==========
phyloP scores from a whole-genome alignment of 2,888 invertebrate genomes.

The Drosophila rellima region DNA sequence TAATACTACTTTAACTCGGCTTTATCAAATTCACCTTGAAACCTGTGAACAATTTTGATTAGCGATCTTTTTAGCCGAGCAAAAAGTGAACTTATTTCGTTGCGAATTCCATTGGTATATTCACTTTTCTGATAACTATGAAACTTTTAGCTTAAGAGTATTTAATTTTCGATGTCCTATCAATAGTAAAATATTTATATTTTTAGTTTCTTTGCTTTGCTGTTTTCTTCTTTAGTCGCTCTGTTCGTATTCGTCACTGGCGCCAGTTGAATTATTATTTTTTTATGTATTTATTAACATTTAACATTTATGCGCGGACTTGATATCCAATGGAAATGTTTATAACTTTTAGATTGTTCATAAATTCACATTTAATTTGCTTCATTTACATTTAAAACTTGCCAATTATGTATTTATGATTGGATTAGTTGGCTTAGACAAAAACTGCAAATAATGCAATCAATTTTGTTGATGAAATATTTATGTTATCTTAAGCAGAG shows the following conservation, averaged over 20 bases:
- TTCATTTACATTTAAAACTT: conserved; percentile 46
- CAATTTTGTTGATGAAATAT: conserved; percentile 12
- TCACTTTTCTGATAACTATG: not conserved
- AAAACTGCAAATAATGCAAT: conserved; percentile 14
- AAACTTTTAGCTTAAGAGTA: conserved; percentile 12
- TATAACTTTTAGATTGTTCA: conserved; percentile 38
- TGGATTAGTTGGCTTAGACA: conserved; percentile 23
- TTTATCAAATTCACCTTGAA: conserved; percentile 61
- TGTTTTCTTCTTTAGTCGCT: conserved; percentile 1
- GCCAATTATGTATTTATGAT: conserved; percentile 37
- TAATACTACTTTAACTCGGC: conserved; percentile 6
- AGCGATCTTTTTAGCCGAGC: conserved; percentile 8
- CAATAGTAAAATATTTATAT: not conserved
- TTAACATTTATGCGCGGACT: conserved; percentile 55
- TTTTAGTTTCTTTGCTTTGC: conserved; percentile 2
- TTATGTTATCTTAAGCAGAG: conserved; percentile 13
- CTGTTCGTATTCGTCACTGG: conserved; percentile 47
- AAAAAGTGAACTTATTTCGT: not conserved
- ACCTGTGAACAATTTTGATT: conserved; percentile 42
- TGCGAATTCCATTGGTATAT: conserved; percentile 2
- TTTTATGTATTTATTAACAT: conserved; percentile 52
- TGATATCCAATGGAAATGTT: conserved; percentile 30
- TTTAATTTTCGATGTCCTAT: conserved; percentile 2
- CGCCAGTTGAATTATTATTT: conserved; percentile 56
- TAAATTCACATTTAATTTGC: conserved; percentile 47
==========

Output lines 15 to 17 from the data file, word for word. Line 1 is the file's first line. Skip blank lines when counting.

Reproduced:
- CAATAGTAAAATATTTATAT: not conserved
- TTAACATTTATGCGCGGACT: conserved; percentile 55
- TTTTAGTTTCTTTGCTTTGC: conserved; percentile 2